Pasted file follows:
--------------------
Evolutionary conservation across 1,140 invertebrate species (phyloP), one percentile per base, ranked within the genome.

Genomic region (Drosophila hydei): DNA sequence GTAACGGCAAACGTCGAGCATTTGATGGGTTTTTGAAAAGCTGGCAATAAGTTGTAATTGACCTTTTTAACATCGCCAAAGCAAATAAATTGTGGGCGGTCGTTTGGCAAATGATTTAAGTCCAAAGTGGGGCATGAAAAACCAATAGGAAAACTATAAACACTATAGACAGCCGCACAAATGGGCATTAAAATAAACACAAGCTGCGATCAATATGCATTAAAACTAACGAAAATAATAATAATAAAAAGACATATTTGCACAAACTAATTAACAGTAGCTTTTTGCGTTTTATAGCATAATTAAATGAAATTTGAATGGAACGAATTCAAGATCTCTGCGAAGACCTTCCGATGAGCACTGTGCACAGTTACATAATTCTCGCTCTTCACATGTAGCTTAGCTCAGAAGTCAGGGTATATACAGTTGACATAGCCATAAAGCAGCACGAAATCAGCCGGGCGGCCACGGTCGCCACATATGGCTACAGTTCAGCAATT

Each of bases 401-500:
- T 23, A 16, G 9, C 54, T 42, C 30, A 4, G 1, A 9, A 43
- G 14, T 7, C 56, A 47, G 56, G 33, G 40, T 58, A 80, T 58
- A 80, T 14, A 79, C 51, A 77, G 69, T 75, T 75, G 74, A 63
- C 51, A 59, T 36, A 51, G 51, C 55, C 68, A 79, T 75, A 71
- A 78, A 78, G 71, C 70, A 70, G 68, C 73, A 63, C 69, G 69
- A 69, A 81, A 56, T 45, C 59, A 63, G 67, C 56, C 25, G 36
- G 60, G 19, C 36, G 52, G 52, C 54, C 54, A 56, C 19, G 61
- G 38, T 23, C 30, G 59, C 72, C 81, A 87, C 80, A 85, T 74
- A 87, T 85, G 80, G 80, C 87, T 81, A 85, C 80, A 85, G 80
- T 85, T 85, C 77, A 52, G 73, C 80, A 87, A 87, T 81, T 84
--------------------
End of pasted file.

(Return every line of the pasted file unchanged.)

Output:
Evolutionary conservation across 1,140 invertebrate species (phyloP), one percentile per base, ranked within the genome.

Genomic region (Drosophila hydei): DNA sequence GTAACGGCAAACGTCGAGCATTTGATGGGTTTTTGAAAAGCTGGCAATAAGTTGTAATTGACCTTTTTAACATCGCCAAAGCAAATAAATTGTGGGCGGTCGTTTGGCAAATGATTTAAGTCCAAAGTGGGGCATGAAAAACCAATAGGAAAACTATAAACACTATAGACAGCCGCACAAATGGGCATTAAAATAAACACAAGCTGCGATCAATATGCATTAAAACTAACGAAAATAATAATAATAAAAAGACATATTTGCACAAACTAATTAACAGTAGCTTTTTGCGTTTTATAGCATAATTAAATGAAATTTGAATGGAACGAATTCAAGATCTCTGCGAAGACCTTCCGATGAGCACTGTGCACAGTTACATAATTCTCGCTCTTCACATGTAGCTTAGCTCAGAAGTCAGGGTATATACAGTTGACATAGCCATAAAGCAGCACGAAATCAGCCGGGCGGCCACGGTCGCCACATATGGCTACAGTTCAGCAATT

Each of bases 401-500:
- T 23, A 16, G 9, C 54, T 42, C 30, A 4, G 1, A 9, A 43
- G 14, T 7, C 56, A 47, G 56, G 33, G 40, T 58, A 80, T 58
- A 80, T 14, A 79, C 51, A 77, G 69, T 75, T 75, G 74, A 63
- C 51, A 59, T 36, A 51, G 51, C 55, C 68, A 79, T 75, A 71
- A 78, A 78, G 71, C 70, A 70, G 68, C 73, A 63, C 69, G 69
- A 69, A 81, A 56, T 45, C 59, A 63, G 67, C 56, C 25, G 36
- G 60, G 19, C 36, G 52, G 52, C 54, C 54, A 56, C 19, G 61
- G 38, T 23, C 30, G 59, C 72, C 81, A 87, C 80, A 85, T 74
- A 87, T 85, G 80, G 80, C 87, T 81, A 85, C 80, A 85, G 80
- T 85, T 85, C 77, A 52, G 73, C 80, A 87, A 87, T 81, T 84